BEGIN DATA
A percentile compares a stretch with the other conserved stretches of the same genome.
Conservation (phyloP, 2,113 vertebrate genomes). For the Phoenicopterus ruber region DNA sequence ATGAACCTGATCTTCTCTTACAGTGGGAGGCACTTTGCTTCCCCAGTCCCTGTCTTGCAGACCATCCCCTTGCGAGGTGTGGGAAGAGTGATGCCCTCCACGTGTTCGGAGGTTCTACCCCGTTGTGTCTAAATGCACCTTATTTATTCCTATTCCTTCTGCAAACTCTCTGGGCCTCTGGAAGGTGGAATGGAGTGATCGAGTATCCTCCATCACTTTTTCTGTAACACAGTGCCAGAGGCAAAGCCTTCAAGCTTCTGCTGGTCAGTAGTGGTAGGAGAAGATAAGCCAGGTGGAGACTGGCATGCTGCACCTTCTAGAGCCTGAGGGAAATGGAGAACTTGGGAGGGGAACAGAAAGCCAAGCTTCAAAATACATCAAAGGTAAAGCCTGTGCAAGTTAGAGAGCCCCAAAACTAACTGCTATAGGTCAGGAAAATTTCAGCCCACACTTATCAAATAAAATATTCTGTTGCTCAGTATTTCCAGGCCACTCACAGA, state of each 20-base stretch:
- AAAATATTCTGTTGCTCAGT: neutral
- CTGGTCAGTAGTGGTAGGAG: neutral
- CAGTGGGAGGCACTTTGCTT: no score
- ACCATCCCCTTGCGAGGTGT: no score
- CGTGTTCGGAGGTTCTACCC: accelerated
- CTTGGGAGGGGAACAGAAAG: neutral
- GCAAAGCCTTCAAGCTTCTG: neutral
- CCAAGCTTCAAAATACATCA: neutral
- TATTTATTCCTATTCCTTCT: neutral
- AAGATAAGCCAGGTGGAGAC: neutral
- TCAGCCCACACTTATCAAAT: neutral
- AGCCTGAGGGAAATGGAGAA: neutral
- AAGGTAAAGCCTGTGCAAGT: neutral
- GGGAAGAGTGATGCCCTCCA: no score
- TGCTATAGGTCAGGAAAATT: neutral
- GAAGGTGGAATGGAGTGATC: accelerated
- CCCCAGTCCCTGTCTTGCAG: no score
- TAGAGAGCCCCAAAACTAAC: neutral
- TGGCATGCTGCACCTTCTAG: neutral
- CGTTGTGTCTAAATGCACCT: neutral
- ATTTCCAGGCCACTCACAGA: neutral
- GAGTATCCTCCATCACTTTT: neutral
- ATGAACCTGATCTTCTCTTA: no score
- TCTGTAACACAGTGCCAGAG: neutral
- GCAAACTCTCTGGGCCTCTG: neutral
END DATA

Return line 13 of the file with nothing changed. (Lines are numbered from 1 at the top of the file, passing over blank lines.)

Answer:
- TCAGCCCACACTTATCAAAT: neutral